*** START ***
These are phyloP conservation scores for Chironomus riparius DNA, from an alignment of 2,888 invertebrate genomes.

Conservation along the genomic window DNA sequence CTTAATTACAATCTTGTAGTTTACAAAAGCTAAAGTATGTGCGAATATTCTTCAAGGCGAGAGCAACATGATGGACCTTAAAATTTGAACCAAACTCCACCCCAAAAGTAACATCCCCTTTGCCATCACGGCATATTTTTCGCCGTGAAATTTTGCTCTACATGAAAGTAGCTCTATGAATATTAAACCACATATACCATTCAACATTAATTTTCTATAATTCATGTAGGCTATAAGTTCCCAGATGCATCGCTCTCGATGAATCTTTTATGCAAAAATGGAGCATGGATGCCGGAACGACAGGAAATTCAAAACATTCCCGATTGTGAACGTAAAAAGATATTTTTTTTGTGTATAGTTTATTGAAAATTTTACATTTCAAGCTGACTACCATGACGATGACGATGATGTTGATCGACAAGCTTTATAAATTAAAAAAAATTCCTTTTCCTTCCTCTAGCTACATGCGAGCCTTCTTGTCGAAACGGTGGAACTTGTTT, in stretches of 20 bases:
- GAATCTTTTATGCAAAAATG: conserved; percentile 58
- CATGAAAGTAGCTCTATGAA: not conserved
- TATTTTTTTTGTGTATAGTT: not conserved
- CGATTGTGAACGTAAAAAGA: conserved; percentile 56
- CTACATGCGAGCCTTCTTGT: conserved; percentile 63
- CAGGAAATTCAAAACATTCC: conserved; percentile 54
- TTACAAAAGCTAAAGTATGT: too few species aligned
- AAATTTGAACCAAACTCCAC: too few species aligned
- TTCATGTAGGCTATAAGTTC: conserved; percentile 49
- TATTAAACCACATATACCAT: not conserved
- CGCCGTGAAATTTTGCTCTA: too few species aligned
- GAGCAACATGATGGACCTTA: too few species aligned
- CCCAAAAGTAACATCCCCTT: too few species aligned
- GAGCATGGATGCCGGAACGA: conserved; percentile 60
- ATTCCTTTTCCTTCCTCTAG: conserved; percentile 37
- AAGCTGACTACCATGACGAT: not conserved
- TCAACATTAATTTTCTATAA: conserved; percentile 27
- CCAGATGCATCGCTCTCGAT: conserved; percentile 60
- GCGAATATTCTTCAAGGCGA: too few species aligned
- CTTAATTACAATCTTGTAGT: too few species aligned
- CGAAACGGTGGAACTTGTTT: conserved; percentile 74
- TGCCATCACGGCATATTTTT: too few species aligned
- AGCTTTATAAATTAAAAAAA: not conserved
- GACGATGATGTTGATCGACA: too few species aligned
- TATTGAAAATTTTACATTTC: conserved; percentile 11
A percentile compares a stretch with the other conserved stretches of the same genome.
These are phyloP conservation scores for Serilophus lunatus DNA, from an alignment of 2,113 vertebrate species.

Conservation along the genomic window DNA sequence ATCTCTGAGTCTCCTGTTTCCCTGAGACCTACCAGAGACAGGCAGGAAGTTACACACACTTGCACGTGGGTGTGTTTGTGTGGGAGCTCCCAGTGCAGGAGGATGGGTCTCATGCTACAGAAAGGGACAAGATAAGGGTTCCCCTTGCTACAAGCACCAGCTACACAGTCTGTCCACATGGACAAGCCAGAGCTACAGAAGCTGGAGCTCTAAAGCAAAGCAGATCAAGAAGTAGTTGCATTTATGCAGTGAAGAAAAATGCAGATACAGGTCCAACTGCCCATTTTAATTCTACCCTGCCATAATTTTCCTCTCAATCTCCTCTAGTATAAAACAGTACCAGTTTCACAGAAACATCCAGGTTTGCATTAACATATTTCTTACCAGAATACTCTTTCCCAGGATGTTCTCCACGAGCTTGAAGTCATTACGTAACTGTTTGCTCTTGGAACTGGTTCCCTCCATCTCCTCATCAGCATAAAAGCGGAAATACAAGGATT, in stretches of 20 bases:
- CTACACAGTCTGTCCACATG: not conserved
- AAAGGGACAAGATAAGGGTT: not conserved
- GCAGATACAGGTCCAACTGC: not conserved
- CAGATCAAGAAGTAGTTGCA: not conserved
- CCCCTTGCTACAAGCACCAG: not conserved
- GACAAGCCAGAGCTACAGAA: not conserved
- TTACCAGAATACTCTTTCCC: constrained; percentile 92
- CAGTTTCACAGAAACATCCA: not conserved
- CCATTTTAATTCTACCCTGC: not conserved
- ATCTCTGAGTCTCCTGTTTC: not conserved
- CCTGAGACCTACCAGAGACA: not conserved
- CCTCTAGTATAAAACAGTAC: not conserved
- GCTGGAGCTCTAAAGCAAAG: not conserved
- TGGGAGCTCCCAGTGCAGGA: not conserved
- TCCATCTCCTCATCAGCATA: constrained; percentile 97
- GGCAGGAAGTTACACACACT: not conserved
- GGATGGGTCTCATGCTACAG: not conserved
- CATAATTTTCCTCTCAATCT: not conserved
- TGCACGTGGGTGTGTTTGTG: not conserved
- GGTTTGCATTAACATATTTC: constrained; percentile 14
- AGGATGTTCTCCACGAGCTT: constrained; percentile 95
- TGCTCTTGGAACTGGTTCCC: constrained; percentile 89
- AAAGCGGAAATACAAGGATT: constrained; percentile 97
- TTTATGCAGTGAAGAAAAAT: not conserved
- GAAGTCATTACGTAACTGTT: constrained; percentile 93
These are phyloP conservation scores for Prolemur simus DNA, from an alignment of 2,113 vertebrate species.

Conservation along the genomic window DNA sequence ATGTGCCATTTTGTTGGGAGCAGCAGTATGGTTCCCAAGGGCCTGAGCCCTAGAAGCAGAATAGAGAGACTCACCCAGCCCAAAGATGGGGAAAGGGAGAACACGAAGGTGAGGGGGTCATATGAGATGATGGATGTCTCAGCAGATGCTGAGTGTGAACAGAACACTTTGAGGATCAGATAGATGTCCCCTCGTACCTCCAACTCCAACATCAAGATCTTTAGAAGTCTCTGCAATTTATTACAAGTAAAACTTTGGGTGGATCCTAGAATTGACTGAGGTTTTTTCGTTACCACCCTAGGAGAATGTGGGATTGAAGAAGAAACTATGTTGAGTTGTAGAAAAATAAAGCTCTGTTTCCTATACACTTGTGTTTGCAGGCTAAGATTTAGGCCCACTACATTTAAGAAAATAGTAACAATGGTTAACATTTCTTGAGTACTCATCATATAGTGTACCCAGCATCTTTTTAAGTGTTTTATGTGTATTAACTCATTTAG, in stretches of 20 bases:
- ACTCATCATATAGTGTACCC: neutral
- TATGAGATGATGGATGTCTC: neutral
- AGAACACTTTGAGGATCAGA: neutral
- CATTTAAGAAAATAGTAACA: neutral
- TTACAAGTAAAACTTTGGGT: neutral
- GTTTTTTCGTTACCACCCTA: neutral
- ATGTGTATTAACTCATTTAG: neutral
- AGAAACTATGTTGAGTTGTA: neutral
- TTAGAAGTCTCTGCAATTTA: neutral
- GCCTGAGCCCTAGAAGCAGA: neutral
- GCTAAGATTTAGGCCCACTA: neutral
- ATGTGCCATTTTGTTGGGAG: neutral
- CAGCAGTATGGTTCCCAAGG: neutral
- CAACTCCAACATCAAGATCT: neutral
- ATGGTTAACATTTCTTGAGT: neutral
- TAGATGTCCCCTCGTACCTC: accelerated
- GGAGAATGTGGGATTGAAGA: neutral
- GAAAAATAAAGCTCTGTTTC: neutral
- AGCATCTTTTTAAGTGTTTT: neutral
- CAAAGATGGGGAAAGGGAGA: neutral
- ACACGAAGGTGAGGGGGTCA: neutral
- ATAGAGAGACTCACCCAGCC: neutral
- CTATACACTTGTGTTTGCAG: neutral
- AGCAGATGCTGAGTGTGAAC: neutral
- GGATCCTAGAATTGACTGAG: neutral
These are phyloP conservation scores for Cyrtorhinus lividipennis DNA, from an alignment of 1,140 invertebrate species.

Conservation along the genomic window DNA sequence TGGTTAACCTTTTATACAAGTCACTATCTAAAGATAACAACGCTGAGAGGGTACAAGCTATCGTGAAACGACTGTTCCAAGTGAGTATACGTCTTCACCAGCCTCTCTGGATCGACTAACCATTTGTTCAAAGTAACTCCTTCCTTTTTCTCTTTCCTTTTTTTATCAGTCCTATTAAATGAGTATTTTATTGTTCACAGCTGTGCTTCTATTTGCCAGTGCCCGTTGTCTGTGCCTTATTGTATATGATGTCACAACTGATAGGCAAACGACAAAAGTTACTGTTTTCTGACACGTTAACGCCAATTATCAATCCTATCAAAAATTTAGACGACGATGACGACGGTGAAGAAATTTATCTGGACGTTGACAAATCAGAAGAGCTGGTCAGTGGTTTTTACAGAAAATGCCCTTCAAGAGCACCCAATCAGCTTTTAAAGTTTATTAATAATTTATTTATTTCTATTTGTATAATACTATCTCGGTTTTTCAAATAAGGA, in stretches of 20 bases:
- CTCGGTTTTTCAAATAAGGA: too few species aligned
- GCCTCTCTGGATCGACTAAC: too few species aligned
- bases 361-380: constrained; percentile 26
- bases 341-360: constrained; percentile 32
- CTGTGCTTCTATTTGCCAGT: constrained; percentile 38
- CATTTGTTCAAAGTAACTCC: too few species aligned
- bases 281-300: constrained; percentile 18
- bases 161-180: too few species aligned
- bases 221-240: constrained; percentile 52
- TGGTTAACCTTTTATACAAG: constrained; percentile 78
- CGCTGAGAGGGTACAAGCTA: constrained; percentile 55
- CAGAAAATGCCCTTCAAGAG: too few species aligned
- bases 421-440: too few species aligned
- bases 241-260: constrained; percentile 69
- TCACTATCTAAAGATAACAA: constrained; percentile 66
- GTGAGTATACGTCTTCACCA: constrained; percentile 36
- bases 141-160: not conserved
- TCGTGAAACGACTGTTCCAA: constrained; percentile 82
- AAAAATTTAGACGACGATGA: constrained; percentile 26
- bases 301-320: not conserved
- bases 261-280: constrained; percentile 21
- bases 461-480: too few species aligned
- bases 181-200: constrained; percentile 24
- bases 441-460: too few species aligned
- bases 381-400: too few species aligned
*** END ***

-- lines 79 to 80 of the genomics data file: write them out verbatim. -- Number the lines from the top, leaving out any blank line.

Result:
- ATAGAGAGACTCACCCAGCC: neutral
- CTATACACTTGTGTTTGCAG: neutral